Ofcom report found 1 in 5 harmful search results were “one-click gateways” to more toxicity

Advertisement: Click here to learn how to Generate Art From Text

Move over TikTok. Ofcom is the U.K. regulator that enforces the Now officialOnline Safety Act is preparing to take on an even larger target: search engines such as Google and Bing, and their role in presenting harmful content, including suicide, self-injury and other harmful acts, at the click or a button. This is especially true for underage users.

A report commissioned by Ofcom and produced by the Network Contagion Research Institute found that major search engines including Google, Microsoft’s Bing, DuckDuckGo, Yahoo and AOL become “one-click gateways” to such content by facilitating easy, quick access to web pages, images and videos — with one out of every five search results around basic self-injury terms linking to further harmful content.

The research is timely because much of the recent focus on harmful content online has been around the use and influence of walled garden social media sites such as InstagramThe following are some examples of how to get started: TikTok. This new research represents a first step for Ofcom in understanding and gathering evidence if there is a greater potential threat. Open ended sites like Google.com attract over 80 billion visits each month, while TikTok has a monthly active user base of approximately 1.7 billion.

“Search engines are often the starting point for people’s online experience, and we’re concerned they can act as one-click gateways to seriously harmful self-injury content,” said Almudena Lara, Online Safety Policy Development Director, at Ofcom, in a statement. “Search services need to understand their potential risks and the effectiveness of their protection measures – particularly for keeping children safe online – ahead of our wide-ranging consultation due in Spring.”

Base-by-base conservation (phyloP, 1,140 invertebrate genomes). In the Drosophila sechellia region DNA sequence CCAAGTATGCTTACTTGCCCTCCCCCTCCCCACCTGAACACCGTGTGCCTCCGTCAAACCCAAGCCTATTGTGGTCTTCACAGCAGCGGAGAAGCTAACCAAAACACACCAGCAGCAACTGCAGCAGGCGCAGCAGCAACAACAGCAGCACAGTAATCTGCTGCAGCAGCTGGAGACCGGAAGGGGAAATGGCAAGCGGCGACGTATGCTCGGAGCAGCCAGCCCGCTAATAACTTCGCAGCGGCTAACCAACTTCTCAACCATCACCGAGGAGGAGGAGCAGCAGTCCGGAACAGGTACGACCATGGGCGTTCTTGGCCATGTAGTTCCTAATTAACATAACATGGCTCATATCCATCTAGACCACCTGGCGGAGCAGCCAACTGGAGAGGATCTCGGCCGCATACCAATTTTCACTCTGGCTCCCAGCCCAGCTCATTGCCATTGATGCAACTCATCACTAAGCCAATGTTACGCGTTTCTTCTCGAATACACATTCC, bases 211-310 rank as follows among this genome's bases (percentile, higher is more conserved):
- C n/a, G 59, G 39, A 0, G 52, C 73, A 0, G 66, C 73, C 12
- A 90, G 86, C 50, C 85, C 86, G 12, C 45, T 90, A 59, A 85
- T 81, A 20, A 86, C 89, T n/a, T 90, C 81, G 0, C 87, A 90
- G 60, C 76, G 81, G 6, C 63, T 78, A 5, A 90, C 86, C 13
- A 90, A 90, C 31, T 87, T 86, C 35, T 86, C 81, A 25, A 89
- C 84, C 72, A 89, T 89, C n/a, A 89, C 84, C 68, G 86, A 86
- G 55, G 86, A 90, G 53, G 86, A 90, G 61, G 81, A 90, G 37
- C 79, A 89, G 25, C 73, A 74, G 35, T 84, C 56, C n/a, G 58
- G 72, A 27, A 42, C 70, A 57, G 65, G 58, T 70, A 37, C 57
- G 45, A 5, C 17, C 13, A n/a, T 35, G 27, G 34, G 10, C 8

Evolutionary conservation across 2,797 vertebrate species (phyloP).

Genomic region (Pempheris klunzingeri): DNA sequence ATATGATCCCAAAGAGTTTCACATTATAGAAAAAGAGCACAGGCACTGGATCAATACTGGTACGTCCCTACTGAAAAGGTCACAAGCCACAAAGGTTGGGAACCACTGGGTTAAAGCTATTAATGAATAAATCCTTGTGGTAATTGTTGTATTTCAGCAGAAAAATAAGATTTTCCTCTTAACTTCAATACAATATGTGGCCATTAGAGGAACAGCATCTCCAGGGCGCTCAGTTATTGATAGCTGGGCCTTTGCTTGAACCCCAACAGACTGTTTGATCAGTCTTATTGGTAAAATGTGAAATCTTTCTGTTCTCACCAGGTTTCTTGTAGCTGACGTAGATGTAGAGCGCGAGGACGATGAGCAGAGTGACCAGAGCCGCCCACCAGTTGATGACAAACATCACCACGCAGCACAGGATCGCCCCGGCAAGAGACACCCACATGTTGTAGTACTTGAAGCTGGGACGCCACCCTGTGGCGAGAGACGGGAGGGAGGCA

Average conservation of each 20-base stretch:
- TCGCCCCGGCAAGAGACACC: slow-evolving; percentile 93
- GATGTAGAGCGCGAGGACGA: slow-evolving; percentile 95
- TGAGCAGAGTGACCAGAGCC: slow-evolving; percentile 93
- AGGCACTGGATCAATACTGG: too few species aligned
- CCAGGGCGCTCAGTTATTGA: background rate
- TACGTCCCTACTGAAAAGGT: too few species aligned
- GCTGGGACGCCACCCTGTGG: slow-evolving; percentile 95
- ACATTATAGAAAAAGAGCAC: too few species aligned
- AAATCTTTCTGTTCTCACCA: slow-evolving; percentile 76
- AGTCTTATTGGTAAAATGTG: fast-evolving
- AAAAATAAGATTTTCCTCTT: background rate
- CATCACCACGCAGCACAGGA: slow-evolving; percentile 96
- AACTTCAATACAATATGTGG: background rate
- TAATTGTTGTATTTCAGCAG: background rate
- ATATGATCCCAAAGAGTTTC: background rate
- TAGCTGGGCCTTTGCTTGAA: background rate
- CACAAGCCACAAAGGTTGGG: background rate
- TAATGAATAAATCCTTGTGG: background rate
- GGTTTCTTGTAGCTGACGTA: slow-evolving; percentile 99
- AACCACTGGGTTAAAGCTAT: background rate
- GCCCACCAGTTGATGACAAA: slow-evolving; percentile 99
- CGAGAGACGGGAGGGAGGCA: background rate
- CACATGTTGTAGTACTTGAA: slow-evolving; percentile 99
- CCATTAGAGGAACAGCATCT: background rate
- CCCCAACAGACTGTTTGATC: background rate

Ofcom reported that researchers analysed 37,000 links in the results of these five search engines. Using both common and more cryptic search terms (cryptic to try to evade basic screening), they intentionally ran searches turning off “safe search” parental screening tools, to mimic the most basic ways that people might engage with search engines as well as the worst-case scenarios.

The results of the study were in many respects as bad and as damning as one might expect.

Not only were 22% of search results links to harmful content (including self-harm instructions) available with just one click, but this content also accounted 19% of links on the first pages (and 22% in the top links).

Researchers found that images searches were especially egregious. A full 50% of them returned harmful content, followed closely by web pages (28%), and videos (22%). The report concludes, that search engines may not be able to screen out some of these images because they may confuse them with legitimate media and medical imagery.

The cryptic terms also evaded the screening algorithms better: they made it six-times more likely that an individual would reach harmful content.